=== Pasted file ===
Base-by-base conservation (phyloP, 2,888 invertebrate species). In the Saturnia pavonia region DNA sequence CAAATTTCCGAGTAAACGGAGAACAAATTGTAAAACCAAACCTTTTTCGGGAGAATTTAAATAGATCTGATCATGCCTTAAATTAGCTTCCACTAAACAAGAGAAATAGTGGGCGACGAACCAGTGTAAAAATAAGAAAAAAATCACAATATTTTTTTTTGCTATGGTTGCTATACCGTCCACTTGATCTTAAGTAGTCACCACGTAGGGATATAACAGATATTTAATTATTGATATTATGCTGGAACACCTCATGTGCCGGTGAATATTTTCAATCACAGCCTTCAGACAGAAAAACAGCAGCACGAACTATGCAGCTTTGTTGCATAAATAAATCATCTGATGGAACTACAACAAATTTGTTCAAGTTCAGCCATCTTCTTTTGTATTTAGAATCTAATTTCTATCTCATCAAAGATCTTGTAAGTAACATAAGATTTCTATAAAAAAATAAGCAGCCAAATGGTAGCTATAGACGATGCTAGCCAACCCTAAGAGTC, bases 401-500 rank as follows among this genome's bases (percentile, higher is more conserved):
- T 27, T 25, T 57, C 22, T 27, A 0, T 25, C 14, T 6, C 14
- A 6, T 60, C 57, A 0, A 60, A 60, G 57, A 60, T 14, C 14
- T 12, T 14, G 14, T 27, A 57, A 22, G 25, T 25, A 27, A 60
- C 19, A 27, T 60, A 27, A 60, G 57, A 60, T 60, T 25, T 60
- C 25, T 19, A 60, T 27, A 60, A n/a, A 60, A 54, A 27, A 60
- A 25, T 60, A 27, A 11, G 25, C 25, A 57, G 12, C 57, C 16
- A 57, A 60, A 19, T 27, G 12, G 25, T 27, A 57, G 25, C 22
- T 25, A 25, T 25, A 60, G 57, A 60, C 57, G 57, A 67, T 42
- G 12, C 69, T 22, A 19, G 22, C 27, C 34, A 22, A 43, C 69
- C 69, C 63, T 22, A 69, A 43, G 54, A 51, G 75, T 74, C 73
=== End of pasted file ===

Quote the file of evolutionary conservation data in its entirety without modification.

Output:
Base-by-base conservation (phyloP, 2,888 invertebrate species). In the Saturnia pavonia region DNA sequence CAAATTTCCGAGTAAACGGAGAACAAATTGTAAAACCAAACCTTTTTCGGGAGAATTTAAATAGATCTGATCATGCCTTAAATTAGCTTCCACTAAACAAGAGAAATAGTGGGCGACGAACCAGTGTAAAAATAAGAAAAAAATCACAATATTTTTTTTTGCTATGGTTGCTATACCGTCCACTTGATCTTAAGTAGTCACCACGTAGGGATATAACAGATATTTAATTATTGATATTATGCTGGAACACCTCATGTGCCGGTGAATATTTTCAATCACAGCCTTCAGACAGAAAAACAGCAGCACGAACTATGCAGCTTTGTTGCATAAATAAATCATCTGATGGAACTACAACAAATTTGTTCAAGTTCAGCCATCTTCTTTTGTATTTAGAATCTAATTTCTATCTCATCAAAGATCTTGTAAGTAACATAAGATTTCTATAAAAAAATAAGCAGCCAAATGGTAGCTATAGACGATGCTAGCCAACCCTAAGAGTC, bases 401-500 rank as follows among this genome's bases (percentile, higher is more conserved):
- T 27, T 25, T 57, C 22, T 27, A 0, T 25, C 14, T 6, C 14
- A 6, T 60, C 57, A 0, A 60, A 60, G 57, A 60, T 14, C 14
- T 12, T 14, G 14, T 27, A 57, A 22, G 25, T 25, A 27, A 60
- C 19, A 27, T 60, A 27, A 60, G 57, A 60, T 60, T 25, T 60
- C 25, T 19, A 60, T 27, A 60, A n/a, A 60, A 54, A 27, A 60
- A 25, T 60, A 27, A 11, G 25, C 25, A 57, G 12, C 57, C 16
- A 57, A 60, A 19, T 27, G 12, G 25, T 27, A 57, G 25, C 22
- T 25, A 25, T 25, A 60, G 57, A 60, C 57, G 57, A 67, T 42
- G 12, C 69, T 22, A 19, G 22, C 27, C 34, A 22, A 43, C 69
- C 69, C 63, T 22, A 69, A 43, G 54, A 51, G 75, T 74, C 73